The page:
Both ideas deal with the study of epistemology, which is basically the study of knowledge. Empiricism and Rationalism are opposing sides in the argument of how we acquire knowledge throughout life. Allow me to introduce you to these two ideas about how you know what you know.
This idea explains that everything we know is learned through experience. In other words, the evidence we have for what we know lies within our sensory data — taste, smell, touch, sound and sight. Empiricism explains that there are also no “innate ideas,” or there isn’t any knowledge we can acquire without experiencing it.
John Locke was a popular supporter of empiricism. He claimed that at birth a human being was a tabula rasa — a blank slate. The infant learns, through experience, the knowledge they will hold for the rest of their lives. Picture a blank notebook, everything you experience in life is another mark in that notebook which is represented as knowledge.
This view explains our knowledge-gaining ability in a different light. Rationalism states that everything is learned through reason and deduction. All in all, it’s a more mathematical way of looking at knowledge acquisition. A rationalist would take empiricist ideas and explain that behind all the sensory and emotional data, there are rational explanations that could be made.
Descartes was one of the first to bring about the idea of rationalism. He claimed that the basic principles of reality are all discovered through reason and deduction. In his Meditations on First Philosophy, Descartes arrives at the conclusion that some of our sensory data can lie to us. For example, dreams appear to be real and it seems as if things can happen in our sleeping minds that are improbable in the real world. Experience of these events will not give truth about reality. Using this as a starting point, Descartes deduces through logical analysis that after denying in the belief of everything only reason would lead him to believe in the existence of himself — read the “I think, therefore I am” post for more.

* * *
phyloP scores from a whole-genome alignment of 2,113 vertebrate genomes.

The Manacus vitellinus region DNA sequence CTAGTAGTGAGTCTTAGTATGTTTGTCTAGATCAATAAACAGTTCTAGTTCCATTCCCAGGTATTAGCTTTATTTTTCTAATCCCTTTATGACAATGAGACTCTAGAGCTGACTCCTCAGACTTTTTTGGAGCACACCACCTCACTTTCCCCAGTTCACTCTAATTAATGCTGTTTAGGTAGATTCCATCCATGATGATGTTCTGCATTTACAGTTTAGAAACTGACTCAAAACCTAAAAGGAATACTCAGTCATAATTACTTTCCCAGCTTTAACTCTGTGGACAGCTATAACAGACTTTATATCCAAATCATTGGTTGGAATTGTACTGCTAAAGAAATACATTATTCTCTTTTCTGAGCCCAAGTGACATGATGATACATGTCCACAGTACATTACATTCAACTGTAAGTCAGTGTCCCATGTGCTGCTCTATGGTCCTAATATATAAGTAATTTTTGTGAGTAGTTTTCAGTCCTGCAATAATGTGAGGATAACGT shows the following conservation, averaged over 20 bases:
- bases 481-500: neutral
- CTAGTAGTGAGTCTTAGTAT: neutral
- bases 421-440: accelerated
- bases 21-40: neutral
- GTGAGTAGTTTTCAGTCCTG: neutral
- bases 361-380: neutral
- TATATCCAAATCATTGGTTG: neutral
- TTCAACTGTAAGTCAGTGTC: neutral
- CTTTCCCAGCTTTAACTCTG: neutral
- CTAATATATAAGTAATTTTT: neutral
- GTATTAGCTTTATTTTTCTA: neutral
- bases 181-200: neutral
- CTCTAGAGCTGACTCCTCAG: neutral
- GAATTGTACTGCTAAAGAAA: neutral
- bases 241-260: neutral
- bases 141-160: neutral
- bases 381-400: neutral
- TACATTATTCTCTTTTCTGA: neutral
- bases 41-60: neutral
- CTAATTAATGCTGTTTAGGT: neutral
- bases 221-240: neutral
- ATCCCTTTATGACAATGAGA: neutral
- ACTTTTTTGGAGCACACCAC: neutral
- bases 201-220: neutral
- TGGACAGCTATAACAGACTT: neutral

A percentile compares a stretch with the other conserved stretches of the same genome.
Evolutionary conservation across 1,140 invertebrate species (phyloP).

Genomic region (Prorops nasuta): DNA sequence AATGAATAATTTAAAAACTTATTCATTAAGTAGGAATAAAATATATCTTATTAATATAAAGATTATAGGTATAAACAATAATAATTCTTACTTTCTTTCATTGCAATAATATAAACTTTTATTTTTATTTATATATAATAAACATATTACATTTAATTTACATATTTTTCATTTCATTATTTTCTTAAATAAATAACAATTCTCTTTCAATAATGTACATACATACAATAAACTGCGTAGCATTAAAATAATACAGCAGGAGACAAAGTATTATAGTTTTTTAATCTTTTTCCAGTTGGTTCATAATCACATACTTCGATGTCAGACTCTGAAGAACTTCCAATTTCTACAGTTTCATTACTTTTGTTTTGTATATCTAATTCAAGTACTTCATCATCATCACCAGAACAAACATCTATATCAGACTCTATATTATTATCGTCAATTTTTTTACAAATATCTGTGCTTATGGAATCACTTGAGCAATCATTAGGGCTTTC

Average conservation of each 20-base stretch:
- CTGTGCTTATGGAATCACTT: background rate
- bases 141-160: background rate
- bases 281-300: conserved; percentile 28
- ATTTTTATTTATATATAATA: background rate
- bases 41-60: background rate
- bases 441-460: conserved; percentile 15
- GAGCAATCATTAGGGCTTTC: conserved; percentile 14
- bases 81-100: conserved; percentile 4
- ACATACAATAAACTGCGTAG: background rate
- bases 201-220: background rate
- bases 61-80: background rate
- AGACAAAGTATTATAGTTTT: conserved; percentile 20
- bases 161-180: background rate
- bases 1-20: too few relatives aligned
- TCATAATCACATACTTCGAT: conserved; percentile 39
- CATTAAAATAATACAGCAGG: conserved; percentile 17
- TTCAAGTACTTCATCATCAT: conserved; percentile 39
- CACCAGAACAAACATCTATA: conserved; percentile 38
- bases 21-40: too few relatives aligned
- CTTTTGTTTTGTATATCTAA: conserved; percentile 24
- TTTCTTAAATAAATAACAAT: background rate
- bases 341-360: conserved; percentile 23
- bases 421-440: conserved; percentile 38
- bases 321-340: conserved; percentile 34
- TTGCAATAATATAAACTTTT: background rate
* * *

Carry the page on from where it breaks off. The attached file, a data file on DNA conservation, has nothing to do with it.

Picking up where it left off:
What if I believe in both?
Not to worry. The thing about Empiricism and Rationalism is that the two can be thought of as a pair. Immanuel Kant started off as a Rationalist, but then concluded that both Empiricism and Rationalism were required for human knowledge. His reasoning was that experience is necessary for human knowledge, but reason is needed to process that experience. Although you may come across die-hard empiricists and rationalists that do not think this is the case.
These two topics are quite interesting when you look at them more closely. I only brushed over what these ideas mean, for if I were to go into these topics more deeply it would take up a rather large post. Remember that Empiricism and Rationalism both deal with knowledge acquisition. Where empiricism claims that all knowledge is gained through experience, rationalism claims that we learn what we know through logic. To be completely honest, these terms are beginning to die out. Some contemporary philosophers are claiming that these terms limit the way in which we examine the ancients. Nevertheless, no matter how you think knowledge comes about, keep on thinking, and the knowledge will come along with it.